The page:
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Why My Childhood OCD Made Me Seem Like a 'Brat'

I was about to use the term “petulant” in the headline, and that alone should tell you somewhat where this is going. However, that term, about which I soon came to my senses, is not fair to myself or others who may read this regarding their own experiences or their children’s experiences. 

I don’t ask my family for a lot of detail about what I was like as a child. I have a good memory, and I’m not quite comfortable in general talking about things in the past as a part of my obsessive-compulsive disorder (OCD). I don’t like the past because it is riddled with struggles I overcame, but the situations I was in that I needed to overcome aren’t great memories. With all of that, I also tend to look at things for the negative aspects rather than the positive.

I had OCD as a child; I am fairly certain one is born with it, and don’t really care to get into the nature vs. nurture contention here. This OCD was not diagnosed until I was in my late 30s, so there was no positive mechanism around me that I could have been used to help with my disorder.

I was just “bad.” I was a brat. I needed things to be my way, and if I didn’t get things my way, I would spend more energy than you think a young child would even have to get my way.

I know this falls into the category of “selfishness,” and I’ve already accepted there is a selfish aspect to OCD for anyone. But it is so much deeper than that. A single word is a terrible thing to pin as a description of a child’s character and personality.

I was never comfortable as a child, ever. I was riddled with fear of doing things wrong, and I look back and realize there was an even balance of who defined “wrong” between elders (i.e., my parents, teachers and the like) and my own self. 

Oh, I knew to the absolute what defined “wrong.” Defining “wrong” was a major part of my growing up.

For one, I felt the weight of rules to be followed with every action I took. Did I break rules? Of course, but the weight was always there of “getting in trouble.” However, beyond that — the “wrong” others defined for me — was my own universe of right and wrong, and it was far more detailed than the rules I was set to follow in society.

This was my OCD — right and wrong. I was obsessed with this in my own mind, and it did not manifest much as compulsions (again, my primarily obsessive OCD).

I can remember a situation where I absolutely needed my alarm clock to be at the brightest setting. I have zero recollection as to why I needed it that way, and that lack of recollection is very important here when discussing OCD in a child. I battled with my father for what seemed like hours over the brightness setting on my clock. He thought it was too bright and would be keeping me up at night, or something like that. I needed it bright. I most likely, you see, didn’t even have a reason back then. It just had to be this way. And I was prepared to fight for it because it was a matter of right versus wrong.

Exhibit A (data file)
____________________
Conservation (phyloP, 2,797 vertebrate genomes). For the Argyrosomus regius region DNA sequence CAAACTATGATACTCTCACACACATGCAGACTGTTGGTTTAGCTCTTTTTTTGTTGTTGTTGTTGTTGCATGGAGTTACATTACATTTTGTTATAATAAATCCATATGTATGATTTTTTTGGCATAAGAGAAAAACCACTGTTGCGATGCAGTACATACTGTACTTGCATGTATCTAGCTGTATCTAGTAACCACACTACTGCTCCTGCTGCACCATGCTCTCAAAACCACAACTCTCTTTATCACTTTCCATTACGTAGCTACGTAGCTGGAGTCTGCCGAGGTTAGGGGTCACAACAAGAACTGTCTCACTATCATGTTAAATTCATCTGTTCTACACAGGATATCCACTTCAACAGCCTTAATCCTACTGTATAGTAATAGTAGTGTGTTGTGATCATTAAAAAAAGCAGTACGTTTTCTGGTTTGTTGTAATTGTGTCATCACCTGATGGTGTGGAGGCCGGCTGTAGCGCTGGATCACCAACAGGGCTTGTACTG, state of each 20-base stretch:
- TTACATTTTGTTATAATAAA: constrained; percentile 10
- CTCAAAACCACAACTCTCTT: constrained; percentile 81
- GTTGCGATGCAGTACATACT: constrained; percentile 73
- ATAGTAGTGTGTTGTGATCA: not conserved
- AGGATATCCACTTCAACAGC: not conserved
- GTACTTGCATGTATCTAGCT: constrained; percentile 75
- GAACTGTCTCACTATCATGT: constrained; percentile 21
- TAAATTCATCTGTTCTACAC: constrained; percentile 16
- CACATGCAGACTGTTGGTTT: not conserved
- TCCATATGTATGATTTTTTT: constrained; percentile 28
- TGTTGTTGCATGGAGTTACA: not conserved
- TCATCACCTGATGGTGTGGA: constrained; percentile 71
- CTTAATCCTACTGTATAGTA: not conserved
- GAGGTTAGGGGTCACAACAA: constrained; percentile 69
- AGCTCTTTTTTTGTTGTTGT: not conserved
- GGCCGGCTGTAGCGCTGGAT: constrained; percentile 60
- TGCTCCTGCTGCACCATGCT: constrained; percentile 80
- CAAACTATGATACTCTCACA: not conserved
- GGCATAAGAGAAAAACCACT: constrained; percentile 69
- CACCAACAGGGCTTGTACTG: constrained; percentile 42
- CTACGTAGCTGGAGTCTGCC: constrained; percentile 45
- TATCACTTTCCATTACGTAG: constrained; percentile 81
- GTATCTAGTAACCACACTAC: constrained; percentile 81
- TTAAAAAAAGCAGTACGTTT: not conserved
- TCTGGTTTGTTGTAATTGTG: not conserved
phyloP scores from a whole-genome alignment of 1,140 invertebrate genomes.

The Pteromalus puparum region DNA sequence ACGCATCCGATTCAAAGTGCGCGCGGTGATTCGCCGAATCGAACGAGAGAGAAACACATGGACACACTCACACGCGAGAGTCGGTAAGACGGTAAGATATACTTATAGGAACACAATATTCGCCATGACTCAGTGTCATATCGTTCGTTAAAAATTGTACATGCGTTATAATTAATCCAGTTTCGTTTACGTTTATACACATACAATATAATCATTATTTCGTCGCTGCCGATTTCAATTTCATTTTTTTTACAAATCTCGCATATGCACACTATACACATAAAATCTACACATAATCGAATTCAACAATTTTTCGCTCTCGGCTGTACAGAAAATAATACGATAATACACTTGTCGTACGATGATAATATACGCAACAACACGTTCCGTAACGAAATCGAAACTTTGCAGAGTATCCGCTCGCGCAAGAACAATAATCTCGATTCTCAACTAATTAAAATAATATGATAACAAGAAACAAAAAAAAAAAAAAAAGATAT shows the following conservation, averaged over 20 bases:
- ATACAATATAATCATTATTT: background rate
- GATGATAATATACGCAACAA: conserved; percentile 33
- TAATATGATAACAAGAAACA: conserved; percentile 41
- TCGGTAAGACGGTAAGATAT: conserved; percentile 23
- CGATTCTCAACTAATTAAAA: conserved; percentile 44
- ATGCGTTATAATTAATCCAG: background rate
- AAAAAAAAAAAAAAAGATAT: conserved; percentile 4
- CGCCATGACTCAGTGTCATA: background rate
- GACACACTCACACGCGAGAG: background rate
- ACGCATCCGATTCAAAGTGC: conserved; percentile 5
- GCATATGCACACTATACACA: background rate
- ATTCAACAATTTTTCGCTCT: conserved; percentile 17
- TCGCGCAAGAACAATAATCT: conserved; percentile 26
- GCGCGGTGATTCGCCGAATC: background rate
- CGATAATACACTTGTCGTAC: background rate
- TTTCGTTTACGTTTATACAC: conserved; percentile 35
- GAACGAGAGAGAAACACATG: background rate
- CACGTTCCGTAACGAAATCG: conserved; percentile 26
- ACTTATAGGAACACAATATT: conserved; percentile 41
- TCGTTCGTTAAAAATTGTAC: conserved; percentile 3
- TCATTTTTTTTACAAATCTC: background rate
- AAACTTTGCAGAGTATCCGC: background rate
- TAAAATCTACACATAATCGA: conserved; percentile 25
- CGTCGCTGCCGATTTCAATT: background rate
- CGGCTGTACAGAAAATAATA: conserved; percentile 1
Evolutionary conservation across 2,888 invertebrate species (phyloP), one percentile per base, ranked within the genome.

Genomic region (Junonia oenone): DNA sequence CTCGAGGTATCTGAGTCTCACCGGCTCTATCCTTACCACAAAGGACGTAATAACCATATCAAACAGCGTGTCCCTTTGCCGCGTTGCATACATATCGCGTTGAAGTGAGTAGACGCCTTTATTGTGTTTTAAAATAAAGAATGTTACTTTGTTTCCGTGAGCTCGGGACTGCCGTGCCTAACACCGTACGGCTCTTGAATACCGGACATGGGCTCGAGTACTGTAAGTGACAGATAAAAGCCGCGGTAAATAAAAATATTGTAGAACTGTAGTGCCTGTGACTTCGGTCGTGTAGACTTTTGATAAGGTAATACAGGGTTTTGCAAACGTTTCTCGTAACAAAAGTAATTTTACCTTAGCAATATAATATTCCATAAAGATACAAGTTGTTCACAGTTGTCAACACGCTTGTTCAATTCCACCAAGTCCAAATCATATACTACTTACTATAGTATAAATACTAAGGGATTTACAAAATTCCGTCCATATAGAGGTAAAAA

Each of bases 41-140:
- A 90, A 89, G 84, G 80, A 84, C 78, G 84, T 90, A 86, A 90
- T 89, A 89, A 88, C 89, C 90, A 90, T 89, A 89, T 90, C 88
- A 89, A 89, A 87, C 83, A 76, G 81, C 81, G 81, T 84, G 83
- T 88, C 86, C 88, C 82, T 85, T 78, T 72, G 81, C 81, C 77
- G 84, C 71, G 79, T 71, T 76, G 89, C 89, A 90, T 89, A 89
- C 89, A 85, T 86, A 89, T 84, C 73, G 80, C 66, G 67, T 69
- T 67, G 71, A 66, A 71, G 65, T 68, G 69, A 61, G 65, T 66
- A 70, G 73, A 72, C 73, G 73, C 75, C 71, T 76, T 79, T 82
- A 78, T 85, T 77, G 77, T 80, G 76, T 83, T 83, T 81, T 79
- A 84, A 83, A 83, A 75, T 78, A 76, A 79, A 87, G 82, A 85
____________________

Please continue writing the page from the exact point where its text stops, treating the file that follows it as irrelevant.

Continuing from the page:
Childhood is nascent, of course. So, when I discuss my OCD as a child, I don’t have nearly the detail I have in terms of describing it as an adult post-diagnosis.

That most likely provides for a less-than-interesting article here. I don’t have stories of compulsions to which one, later in life, would go “ah-ha.” I didn’t have compulsions; I just needed things to be my way. Much more so than other children, I would think. I was taken to psychiatrists for hyperactivity, which is just about as generic of an issue as the “generalized anxiety” I went to doctors for in adulthood.

Sure, I was hyperactive. Heck, I still am today. It is now branded as my work ethic, and I’m not stopping it now.

My hyperactivity was not my issue; they got that one wrong. This is what I fear a lot of children may still be going through because I certainly know adults are, and that is a poor diagnosis. 

Because I did not have outward compulsions, OCD was never on the table. I’d never heard of OCD other than jokes and stereotypes that were not me until after childhood. It was never mentioned even as a possibility.

And that bothers me. For myself, that’s all over now and I am where I am in my 40s. It bothers me for other children. There is a potential that a child has OCD but the markers to diagnose such are tuned wrong. I am certain this is the case with Pure O. The kid won’t be touching doorknobs X number of times or washing hands — all I’ve gone into at other times.

Rather, the child will most likely be presented as a petulant brat.

Like I was.

But I wasn’t. I was obsessed and could not make out how to live in the world in the right way with my obsessions. I may have acted out. But the root issue was OCD, and well, they missed it.

Photo by Annie Spratt on Unsplash